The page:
The internet, but not as we know it: life online in China, Cuba, India and Russia
More than half of the world's population is now online, but that does not mean we all see the same thing. From being filtered by the government to being delivered by post, the internet can vary enormously depending on where you live. Here are four illustrated examples
The Guardian, England
We are reproducing only an excerpt of this article illustrating the example of Cuba. Cubanalisis.
(…) What’s it like in Cuba?
In Cuba, internet access is limited. But if you can’t get to the internet, there are ways of bringing it physically to you.
It’s known as “el paquete semanal” or “the weekly packet”, an external drive loaded with thousands of hours of media content that is delivered to customers by enterprising ‘suppliers’ like Alberto Jorge.
“With el paquete you choose what to watch and when to watch it,” says Jorge, 34, as he walks the cracked paving slabs of west Havana delivering the drives.
Dubbed Cuba’s version of Netflix, it’s a form of offline internet that sidesteps censorship in state media, and connectivity issues, that are due in part to the US embargo.
This week’s edition features showbiz news from Spain, Big Brother from the US, and an episode of Celebrity Masterchef broadcast just days earlier on BBC One.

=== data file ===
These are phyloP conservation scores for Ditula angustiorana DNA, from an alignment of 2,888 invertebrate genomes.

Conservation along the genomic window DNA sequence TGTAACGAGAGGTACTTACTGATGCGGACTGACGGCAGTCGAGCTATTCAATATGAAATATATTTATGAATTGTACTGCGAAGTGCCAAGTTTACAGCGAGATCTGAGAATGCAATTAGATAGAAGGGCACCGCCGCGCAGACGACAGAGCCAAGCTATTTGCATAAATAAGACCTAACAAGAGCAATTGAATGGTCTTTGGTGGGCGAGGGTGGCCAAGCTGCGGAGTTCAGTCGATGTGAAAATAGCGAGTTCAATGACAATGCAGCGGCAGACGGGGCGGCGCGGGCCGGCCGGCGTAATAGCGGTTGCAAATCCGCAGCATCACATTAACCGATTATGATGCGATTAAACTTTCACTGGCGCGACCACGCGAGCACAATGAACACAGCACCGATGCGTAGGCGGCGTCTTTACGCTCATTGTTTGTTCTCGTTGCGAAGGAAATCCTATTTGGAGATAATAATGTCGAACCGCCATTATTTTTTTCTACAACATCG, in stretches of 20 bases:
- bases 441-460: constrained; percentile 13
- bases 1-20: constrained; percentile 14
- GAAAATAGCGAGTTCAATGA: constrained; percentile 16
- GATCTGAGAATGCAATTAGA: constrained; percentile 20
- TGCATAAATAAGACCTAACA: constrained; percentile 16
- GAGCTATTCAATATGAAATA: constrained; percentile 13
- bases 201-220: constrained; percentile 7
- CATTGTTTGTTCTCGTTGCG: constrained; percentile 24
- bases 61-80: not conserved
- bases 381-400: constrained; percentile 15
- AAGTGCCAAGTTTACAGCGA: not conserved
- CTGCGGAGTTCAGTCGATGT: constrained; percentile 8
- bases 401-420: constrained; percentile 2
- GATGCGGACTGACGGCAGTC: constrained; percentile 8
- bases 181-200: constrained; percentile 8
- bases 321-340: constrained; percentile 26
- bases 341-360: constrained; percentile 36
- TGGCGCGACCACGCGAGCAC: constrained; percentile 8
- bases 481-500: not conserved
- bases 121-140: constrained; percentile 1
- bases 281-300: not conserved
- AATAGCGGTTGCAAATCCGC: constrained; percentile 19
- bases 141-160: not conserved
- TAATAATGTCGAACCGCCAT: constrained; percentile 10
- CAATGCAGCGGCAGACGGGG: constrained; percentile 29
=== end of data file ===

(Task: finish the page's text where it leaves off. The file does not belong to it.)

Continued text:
Alberto hands a one-terabyte drive to each household to copy, before returning the next day to collect it. He charges the equivalent of two US dollars a week for the service.
Upon connecting the hard disk, subscribers are presented with more than 50 folders.
There are Spanish-language editions of magazines such as Forbes and GQ, scanned in pdf format, apps that users can copy to their phones, and a file giving offline access to “Revolico”, the island’s main classified website which is intermittently blocked online.
While tolerated by the authorities, it is unclear who heads up this hazy enterprise. Rumour has it that a network of entrepreneurs pay database administrators to download content using fast internet connections in their state jobs.
On the other side of Havana, Elena Llera, 52, plugs a memory stick with The Bride of Istanbul, a Turkish soap opera, into her television. El paquete is now her main source of home entertainment, and she only switches to state TV for the evening news.
Despite having a public wifi park just 100 metres from her apartment – one of more than 700 to have opened since 2015 – she connects only twice a week to video call her aunt in Miami. It costs the equivalent of one dollar an hour to use the internet, around the same as a day’s wage.
“If I could, then I’d use the internet for all its functions, to learn about politics and culture. But I can’t. It’s very expensive,” she says.
Alejandro Pol, 28, a dentist visiting Elena’s flatmate, uses el paquete to watch Vice News and reviews of the latest iPhones.
“We know it doesn’t work like this in the capitalist world,” he says, “but it’s a way we have of staying connected.”
IN ENGLISH LANGUAGE
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